Whether oral, implied or written, businesses couldn’t exist without contracts. Whether you want others to be bound by your contract or another party has one for you to sign, you need to fully understand contract language and its possible implications. You don’t want to find out about a clause or a section that’s contrary to your interests when something goes wrong after you’ve signed the contract.
Don’t Guess. Find Out What the Contract Means and How It May Impact You.
If you don’t understand certain language, maybe you fear looking stupid or the cost of having an attorney review it. When it comes to contracts, there is no such thing as a stupid question (only a stupid answer). The cost of reviewing a contract is probably less than you might imagine and A LOT less expensive than having something go very wrong after you’ve signed a contract you don’t fully understand.
Paying for an attorney to review contract language (whether it’s a contract you want to create or the other party’s contract) is like paying for insurance. You have homeowners insurance though in all likelihood your house won’t burn down or be split in half by a falling tree, but it’s a very sensible thing to have in case those events actually happen.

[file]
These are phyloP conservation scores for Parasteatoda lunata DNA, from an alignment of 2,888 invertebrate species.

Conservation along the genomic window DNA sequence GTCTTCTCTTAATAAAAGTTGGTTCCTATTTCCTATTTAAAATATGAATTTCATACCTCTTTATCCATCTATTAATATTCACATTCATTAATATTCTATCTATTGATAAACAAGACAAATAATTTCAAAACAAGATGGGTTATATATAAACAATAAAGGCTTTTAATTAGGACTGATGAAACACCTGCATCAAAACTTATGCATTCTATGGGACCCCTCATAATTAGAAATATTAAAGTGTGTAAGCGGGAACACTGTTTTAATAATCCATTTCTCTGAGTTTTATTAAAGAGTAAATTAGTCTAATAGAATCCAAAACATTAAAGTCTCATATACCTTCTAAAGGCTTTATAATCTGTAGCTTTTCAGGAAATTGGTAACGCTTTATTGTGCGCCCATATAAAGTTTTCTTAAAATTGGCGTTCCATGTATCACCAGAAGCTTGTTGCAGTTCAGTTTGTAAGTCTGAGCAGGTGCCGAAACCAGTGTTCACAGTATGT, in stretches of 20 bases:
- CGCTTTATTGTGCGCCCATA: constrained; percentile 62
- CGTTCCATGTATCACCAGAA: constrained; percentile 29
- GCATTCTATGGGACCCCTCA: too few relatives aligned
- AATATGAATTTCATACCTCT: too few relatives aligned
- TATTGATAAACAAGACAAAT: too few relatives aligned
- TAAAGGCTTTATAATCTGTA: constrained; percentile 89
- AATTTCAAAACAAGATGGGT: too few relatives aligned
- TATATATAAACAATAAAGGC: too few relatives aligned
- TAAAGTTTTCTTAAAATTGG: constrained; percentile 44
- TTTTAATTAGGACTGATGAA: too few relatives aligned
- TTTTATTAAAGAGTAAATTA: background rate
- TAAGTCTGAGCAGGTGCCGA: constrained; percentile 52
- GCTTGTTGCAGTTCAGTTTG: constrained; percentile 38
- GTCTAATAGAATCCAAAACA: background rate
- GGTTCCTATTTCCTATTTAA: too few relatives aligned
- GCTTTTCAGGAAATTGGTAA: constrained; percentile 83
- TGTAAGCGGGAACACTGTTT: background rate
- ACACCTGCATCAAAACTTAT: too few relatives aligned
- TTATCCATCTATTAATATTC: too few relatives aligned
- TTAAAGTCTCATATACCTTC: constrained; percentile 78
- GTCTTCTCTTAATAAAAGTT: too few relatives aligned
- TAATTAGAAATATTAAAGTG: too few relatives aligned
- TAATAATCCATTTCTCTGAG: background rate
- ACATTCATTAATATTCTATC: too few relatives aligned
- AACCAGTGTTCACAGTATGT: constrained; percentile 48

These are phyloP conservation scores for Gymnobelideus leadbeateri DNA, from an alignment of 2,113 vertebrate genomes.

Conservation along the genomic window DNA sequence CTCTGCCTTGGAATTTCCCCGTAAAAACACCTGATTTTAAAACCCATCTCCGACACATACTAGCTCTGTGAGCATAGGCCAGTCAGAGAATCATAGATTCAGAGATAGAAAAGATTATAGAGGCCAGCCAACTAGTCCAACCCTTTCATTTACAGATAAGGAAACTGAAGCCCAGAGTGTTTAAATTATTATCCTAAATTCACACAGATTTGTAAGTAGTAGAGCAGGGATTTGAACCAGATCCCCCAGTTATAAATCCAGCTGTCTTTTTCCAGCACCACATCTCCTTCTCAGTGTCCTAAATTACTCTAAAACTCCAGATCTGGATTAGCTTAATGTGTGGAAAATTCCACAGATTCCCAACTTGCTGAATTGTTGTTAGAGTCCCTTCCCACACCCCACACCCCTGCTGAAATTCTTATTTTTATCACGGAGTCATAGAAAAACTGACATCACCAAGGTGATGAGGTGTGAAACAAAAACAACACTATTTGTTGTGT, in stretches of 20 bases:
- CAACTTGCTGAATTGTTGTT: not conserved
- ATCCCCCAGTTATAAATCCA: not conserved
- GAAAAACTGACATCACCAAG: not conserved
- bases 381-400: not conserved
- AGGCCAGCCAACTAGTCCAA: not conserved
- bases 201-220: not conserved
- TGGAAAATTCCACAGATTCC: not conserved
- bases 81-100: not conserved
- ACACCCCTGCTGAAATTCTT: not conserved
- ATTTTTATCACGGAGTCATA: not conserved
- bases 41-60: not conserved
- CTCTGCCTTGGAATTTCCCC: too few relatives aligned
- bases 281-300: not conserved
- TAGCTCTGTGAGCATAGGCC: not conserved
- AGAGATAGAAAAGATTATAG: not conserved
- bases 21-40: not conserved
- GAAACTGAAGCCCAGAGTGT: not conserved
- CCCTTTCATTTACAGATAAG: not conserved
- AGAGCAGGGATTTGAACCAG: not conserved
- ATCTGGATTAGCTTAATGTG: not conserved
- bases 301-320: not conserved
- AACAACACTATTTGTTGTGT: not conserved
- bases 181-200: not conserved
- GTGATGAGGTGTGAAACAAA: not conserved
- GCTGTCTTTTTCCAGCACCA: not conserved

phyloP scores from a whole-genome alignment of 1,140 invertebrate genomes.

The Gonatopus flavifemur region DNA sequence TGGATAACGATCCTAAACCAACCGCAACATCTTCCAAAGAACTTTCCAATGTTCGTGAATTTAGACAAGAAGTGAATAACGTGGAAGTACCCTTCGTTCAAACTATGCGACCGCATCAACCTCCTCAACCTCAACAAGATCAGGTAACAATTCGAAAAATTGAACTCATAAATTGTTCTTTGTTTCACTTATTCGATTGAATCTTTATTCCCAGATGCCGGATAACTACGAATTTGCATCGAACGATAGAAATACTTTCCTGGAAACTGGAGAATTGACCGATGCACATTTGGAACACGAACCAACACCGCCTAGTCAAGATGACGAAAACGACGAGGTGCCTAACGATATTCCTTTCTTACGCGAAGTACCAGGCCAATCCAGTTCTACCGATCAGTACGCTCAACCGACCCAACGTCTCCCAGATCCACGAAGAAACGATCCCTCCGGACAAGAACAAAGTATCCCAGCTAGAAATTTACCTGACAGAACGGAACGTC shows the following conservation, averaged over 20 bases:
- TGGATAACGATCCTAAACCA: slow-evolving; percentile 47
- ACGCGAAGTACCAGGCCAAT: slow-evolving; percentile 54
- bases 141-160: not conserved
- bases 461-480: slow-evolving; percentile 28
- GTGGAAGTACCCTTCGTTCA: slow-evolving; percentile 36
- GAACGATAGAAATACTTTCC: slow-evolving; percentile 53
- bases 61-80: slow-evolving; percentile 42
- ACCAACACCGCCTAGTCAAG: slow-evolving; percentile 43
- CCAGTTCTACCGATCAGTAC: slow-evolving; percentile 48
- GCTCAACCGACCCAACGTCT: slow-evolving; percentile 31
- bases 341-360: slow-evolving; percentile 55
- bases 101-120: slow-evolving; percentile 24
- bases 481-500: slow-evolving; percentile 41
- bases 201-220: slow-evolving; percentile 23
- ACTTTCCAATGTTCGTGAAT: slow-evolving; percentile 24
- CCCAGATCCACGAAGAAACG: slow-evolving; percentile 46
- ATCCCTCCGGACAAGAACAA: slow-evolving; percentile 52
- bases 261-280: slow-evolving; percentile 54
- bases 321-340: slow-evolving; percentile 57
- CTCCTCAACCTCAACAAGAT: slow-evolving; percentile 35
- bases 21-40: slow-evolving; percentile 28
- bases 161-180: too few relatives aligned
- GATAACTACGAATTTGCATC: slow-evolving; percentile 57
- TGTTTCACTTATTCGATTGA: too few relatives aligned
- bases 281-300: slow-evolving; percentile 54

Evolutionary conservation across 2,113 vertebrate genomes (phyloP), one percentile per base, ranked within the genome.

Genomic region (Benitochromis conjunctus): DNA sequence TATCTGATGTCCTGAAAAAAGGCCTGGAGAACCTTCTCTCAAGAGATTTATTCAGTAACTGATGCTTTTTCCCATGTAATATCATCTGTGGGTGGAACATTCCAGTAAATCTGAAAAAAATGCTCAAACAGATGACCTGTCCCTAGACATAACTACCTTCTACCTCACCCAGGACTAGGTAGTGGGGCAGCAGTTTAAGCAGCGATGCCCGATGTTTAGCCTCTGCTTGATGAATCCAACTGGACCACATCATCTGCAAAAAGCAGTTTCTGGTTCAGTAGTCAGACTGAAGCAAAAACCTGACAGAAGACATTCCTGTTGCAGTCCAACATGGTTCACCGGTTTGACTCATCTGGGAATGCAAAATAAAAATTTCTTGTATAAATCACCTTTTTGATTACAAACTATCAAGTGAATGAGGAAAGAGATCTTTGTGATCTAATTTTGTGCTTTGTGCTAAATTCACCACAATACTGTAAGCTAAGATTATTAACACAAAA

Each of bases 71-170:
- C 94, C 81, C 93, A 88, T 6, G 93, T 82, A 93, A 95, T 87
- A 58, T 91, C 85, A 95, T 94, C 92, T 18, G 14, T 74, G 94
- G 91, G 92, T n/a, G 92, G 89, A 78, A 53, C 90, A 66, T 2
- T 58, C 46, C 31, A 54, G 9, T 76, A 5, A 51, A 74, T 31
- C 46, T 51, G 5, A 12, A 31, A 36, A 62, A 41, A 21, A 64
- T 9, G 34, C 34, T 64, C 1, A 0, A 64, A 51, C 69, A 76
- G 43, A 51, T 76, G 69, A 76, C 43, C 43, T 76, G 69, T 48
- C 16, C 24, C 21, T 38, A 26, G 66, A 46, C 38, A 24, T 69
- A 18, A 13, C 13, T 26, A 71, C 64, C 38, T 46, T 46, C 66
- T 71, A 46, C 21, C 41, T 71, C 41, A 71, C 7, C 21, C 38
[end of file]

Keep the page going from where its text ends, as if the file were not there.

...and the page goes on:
Language in a contract may be very fair and comply with applicable laws, but since you’re not an expert in contract law what you think you know about the contract is actually only a guess. You shouldn’t risk your business based on guesses. You wouldn’t lease property based on what you think will be the monthly payment or your hunch on where you think the property is located. Don’t make the same mistake with contracts.
Once You Sign It, It’s Yours